Meet the new Hillary. Or is it, the new, new Hillary? Same as the old Hillary?

Clinton campaign strategists want the Democratic front-runner to soften her image by displaying more self-deprecating humor and showing more heart, according to a New York Times story on Monday that quoted campaign aides. The profile discussed Clinton’s strict diet, her recent weight loss and a yoga and weight-training regimen that reportedly are giving her new energy. She’s Every Woman. Forget the $300,000 speaking fee: She’s just like you.

It is not the first time in Clinton’s long political career that her image has been an issue, or that she’s tried to remake herself. Check out this undated and unsigned memo to her from her days as first lady contained among 7,500 pages of White House archival records released last year: “Few Americans think of you in personal terms (warm, caring, funny, kind, maternal) or have a sense of your deep love of children.”

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With only months to go before primary voting kicks off in the 2016 presidential campaign, experts question how realistic it is for someone who is as well-known and has been as long in the public eye as Clinton to remake her image.

Gerard Alexander, a political science professor at the University of Virginia, said it is ironic “to announce that you’re going to retool, especially when your problem is authenticity.”

“I think the ability of people to pretty completely redefine themselves is difficult … It is much harder to change impressions of yourself than it is for newcomers.”

This is not the first time, even in this campaign, that Clinton has sought to change her image. She brought in top consumer marketing specialists to help with messaging, like Al Gore did when handlers told him to dress in warm earth tones. The Washington Post in February quoted longtime corporate marketing strategist Peter Sealey as comparing Clinton’s challenge to a big corporation.

“It’s exactly the same as selling an iPhone or a soft drink or a cereal,” he told the Post.

But Clinton has been a national figure since 1991, when her husband was running for president. From her time as first lady to her time in the Senate and her tenure as secretary of state — not to mention a failed campaign for the Democratic presidential nomination in 2008 — people have had nearly a quarter of a century to make a judgment about her.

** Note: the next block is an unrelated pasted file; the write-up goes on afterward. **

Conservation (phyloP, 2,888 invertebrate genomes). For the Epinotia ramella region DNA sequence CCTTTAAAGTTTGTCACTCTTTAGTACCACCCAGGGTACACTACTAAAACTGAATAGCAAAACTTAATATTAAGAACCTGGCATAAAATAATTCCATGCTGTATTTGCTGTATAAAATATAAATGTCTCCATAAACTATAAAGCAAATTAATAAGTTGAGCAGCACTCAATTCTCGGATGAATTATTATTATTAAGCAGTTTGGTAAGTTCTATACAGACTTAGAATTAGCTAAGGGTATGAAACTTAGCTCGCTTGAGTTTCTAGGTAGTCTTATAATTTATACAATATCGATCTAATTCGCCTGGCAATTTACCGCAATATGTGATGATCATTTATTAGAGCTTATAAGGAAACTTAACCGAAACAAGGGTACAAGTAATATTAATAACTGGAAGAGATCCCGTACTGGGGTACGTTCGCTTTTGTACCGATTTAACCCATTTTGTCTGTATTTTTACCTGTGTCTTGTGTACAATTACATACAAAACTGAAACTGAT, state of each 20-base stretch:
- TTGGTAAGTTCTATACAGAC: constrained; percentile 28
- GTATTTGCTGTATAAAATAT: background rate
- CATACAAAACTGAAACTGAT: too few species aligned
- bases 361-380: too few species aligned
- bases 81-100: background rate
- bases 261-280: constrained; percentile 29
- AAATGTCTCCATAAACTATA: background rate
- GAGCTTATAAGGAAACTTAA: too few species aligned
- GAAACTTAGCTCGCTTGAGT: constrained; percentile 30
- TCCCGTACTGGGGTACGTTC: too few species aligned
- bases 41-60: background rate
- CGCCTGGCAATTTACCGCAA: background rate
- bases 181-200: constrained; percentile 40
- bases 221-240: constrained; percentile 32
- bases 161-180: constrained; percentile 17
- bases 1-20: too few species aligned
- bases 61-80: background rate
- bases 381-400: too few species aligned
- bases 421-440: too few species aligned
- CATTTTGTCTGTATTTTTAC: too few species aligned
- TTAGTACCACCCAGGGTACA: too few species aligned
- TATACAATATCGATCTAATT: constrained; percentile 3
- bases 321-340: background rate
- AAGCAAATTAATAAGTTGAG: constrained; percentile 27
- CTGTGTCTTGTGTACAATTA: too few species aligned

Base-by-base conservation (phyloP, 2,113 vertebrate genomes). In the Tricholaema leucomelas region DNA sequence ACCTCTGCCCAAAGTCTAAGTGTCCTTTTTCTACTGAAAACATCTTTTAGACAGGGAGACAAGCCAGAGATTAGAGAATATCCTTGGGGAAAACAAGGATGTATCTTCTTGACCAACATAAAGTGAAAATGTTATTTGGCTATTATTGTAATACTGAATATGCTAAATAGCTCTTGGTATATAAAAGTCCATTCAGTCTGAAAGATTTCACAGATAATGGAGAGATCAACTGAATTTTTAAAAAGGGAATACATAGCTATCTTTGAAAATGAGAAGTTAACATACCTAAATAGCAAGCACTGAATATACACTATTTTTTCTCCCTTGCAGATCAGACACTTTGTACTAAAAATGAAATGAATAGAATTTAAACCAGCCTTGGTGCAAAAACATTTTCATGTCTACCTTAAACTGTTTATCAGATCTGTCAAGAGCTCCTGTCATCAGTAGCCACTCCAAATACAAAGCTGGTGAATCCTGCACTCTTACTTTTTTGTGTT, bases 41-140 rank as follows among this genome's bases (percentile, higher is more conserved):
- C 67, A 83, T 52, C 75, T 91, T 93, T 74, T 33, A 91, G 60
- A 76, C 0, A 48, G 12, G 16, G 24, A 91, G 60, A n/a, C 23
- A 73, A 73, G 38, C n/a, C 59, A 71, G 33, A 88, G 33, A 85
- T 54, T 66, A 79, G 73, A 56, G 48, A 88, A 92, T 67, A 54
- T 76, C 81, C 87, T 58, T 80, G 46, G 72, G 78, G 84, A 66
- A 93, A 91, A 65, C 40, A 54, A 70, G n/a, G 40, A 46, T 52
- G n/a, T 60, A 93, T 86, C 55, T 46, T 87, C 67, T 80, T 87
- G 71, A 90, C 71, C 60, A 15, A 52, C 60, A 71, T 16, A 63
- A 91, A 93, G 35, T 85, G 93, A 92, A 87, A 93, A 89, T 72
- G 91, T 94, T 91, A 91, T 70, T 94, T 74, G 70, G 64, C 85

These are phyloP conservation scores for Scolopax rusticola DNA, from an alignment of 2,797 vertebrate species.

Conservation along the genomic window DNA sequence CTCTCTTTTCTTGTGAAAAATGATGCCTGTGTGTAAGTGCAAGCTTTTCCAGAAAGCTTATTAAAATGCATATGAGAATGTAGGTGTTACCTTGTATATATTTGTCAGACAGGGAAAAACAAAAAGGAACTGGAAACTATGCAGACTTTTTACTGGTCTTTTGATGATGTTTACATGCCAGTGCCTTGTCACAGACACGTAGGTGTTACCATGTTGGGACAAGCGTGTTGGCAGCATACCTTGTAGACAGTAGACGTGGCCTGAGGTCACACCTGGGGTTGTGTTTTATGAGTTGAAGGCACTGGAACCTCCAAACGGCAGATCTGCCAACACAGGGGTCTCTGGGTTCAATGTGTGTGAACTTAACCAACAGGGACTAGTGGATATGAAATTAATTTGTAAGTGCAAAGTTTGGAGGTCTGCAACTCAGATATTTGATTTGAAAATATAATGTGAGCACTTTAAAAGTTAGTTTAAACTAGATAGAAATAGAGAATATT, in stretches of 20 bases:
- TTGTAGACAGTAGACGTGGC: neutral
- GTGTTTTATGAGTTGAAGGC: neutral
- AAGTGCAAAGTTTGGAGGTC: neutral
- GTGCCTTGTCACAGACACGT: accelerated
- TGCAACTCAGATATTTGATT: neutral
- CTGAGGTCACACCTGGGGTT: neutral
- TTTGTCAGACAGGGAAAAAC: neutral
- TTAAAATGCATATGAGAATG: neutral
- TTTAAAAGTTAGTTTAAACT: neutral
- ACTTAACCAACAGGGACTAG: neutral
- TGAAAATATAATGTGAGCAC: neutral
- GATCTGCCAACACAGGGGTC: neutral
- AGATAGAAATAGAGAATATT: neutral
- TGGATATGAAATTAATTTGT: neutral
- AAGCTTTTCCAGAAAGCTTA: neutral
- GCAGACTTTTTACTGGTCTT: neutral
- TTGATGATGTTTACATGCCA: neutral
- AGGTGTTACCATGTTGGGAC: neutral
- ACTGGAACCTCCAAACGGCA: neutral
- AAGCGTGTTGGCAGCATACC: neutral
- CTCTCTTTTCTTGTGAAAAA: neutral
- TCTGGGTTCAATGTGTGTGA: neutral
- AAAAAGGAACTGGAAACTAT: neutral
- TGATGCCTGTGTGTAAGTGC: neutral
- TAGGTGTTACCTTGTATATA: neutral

“I think the ability of people to pretty completely redefine themselves is difficult. … It is much harder to change impressions of yourself than it is for newcomers,” Alexander said. “The idea that she gets to just reboot and create a fundamentally different perception exaggerates the sense of what campaigns can do.”

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Past efforts to ‘humanize’
Clinton’s aides have worked overtime over the years trying to “humanize” her to the public. Way back in 1992, dogged by a scandal involving billing records at her Arkansas law firm while then-Democratic presidential contender Bill Clinton was governor, she defended her career and snapped, “I suppose I could have stayed home and baked cookies.”

Then came her first attempt at image rehabilitation: She baked oatmeal cookies for a contest run by Family Circle magazine.

As she was gearing up for her New York campaign for the U.S. Senate in 2000, it was time for another round of image softening. A 1999 memo by longtime Clinton aide Mandy Grunwald counseled the first lady to “be real” and “look for opportunities for humor. It’s important that people see more sides of you, and they often see you only in very stern situations.”

Clinton used a well-received “listening tour” in which she traveled the New York state talking to average voters to win the Senate race that year.

The Clinton team in 2008 brought in renown image maker Roy Spence — coiner of the “Don’t Mess with Texas” slogan — to help rebrand Hillary. He suggested an effort that emphasized Clinton’s “heart.”

After losing the Iowa caucus in 2008 to Obama, following a campaign in which she often appeared programmed, the Clinton team brought in renowned image maker Roy Spence — coiner of the “Don’t Mess with Texas” slogan — to help rebrand Hillary. He suggested an effort that emphasized Clinton’s “heart.” Clinton went on to defeat Obama in New Hampshire, aided in part by a tearful speech on the eve of the vote when she talked about the difficulty of campaigning.

Despite the New Hampshire victory, Clinton ultimately lost that nomination battle. This time around, she has had eight more years for perceptions to break through — and they’re hardening fast.

Alexander, the University of Virginia professor, used a grade point average analogy. The first semester, a student establishes his or her GPA. The second semester has the same weight as the first. By the third semester, the grades count for only a third of the average, and each successive semester counts for less and less of the total.

“It’s harder and harder to change your cumulative GPA,” he said.

Her persona is set. There isn’t much chance to reboot, or reset, as she hoped to do with Russia as secretary of state. She is what she is. People know her, for better or for worse. It doesn’t look promising.

As liberal comic and actor Patton Oswalt tweeted: “Dear Hillary Clinton’s aides: Announcing she plans to show ‘more heart and humor’ is what you say about a Terminator you’ve reprogrammed.”